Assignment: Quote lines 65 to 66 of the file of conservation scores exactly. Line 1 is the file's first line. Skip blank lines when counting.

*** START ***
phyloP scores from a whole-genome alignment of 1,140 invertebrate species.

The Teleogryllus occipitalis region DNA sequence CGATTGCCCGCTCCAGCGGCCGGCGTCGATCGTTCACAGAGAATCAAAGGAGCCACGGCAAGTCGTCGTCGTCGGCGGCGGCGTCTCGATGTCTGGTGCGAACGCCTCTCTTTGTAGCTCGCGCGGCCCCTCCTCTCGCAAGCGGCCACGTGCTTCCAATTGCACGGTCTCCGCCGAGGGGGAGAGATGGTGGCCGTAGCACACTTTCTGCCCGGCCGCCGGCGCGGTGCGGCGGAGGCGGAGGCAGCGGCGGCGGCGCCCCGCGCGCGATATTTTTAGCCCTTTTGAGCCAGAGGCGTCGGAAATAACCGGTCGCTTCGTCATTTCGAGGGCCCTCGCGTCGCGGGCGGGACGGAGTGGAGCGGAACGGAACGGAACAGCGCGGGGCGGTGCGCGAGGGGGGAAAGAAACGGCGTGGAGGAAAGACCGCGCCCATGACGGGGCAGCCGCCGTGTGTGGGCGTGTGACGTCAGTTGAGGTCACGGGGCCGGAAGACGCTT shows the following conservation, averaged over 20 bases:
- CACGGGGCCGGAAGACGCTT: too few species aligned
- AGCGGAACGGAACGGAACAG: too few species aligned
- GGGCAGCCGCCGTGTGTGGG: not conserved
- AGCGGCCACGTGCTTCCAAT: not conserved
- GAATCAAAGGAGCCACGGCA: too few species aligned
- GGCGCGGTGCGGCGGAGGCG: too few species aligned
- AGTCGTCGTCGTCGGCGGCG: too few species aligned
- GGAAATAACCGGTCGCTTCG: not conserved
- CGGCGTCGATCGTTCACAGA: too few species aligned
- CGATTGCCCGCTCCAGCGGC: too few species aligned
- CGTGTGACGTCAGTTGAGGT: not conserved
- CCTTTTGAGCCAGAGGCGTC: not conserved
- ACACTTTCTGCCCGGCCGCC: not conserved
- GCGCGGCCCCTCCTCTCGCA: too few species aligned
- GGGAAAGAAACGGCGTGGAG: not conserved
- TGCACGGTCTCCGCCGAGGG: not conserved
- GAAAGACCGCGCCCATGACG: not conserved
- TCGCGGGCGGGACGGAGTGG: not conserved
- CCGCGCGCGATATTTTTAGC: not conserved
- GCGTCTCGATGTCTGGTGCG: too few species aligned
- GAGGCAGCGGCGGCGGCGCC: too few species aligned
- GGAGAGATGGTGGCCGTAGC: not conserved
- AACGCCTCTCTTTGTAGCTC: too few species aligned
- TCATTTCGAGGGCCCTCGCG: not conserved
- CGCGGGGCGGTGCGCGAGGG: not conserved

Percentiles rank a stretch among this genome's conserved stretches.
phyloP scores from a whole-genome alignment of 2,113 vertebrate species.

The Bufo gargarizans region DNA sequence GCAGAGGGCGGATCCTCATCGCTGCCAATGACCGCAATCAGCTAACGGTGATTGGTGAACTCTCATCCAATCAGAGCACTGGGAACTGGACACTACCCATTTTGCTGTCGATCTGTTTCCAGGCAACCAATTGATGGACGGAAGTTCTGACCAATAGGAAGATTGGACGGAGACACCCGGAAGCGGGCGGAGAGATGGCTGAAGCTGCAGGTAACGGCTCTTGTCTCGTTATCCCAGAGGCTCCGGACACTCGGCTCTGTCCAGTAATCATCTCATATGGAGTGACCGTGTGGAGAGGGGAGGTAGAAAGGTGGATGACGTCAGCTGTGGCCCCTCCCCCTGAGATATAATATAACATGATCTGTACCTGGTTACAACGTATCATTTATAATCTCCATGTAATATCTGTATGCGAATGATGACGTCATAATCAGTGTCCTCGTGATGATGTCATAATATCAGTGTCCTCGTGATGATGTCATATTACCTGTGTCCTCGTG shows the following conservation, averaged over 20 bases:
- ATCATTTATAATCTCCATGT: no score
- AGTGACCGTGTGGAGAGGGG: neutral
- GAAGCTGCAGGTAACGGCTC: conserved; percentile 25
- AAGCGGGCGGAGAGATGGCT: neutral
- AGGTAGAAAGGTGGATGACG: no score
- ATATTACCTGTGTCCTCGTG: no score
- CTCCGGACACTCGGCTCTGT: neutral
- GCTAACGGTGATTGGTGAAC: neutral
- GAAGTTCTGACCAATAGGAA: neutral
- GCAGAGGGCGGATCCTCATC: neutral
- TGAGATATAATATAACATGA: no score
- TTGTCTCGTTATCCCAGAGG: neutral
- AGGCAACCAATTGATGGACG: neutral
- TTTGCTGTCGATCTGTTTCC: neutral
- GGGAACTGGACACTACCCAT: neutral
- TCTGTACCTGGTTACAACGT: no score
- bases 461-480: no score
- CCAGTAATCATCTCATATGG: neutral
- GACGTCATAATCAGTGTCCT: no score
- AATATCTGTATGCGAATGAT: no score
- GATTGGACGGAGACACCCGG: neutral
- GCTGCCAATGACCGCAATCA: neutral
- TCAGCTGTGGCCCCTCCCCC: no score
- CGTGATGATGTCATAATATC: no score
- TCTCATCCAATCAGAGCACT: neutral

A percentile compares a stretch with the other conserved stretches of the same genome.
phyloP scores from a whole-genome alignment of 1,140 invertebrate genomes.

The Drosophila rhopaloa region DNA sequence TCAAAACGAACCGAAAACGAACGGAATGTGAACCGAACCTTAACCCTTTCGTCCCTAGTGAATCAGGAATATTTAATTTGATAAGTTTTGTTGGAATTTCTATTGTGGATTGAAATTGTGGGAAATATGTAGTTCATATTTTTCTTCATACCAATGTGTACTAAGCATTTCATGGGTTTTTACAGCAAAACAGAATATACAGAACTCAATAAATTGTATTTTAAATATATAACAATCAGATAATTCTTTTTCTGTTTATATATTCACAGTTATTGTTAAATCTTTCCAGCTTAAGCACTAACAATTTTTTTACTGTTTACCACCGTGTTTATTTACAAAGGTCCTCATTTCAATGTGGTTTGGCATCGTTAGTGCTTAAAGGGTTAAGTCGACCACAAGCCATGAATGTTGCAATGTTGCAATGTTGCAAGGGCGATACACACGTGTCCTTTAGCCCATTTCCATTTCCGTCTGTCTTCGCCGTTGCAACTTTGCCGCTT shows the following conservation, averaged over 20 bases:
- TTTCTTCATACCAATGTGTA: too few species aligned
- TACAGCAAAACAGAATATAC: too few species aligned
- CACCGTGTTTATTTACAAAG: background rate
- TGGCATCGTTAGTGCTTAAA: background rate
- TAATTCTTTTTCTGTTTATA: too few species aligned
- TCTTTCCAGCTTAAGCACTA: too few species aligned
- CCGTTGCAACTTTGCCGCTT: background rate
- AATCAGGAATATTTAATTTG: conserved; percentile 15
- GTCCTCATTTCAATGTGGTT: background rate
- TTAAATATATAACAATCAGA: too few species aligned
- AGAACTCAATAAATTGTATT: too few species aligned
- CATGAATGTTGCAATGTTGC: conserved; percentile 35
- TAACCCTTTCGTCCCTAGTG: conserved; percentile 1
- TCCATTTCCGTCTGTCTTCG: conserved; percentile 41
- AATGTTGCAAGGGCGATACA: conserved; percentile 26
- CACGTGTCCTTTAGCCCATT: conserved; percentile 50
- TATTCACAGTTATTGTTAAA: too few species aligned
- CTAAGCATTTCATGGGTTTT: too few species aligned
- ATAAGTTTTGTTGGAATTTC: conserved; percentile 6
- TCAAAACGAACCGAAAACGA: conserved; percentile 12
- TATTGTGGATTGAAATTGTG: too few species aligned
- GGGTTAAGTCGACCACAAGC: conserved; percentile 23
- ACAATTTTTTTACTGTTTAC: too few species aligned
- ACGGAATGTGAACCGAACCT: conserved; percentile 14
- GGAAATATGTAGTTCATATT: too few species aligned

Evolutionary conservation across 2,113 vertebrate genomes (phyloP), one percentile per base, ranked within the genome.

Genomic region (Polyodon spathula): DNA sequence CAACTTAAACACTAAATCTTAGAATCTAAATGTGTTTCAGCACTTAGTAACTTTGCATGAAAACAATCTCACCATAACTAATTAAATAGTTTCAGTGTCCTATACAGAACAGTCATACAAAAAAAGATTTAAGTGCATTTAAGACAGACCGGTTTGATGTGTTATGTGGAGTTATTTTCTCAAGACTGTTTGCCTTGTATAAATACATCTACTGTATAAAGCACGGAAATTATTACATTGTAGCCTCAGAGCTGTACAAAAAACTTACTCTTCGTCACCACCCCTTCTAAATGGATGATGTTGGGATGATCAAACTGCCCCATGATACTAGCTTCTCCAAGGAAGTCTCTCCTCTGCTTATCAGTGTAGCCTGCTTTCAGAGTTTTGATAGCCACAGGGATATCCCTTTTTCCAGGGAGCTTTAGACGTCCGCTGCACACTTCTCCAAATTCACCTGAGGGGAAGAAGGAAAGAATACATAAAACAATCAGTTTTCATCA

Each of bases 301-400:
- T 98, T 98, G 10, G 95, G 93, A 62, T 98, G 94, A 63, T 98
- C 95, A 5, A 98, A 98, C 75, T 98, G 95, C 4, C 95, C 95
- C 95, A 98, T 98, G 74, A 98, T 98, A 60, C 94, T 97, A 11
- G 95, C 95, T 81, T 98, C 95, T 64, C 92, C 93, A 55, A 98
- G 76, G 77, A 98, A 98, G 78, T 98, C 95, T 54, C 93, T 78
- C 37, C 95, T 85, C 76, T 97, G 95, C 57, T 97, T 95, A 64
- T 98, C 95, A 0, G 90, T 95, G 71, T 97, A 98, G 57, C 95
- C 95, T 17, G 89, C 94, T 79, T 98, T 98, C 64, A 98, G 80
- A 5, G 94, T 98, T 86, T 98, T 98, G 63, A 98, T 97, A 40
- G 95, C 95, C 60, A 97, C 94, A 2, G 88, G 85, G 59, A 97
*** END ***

- CCGTTGCAACTTTGCCGCTT: background rate
- AATCAGGAATATTTAATTTG: conserved; percentile 15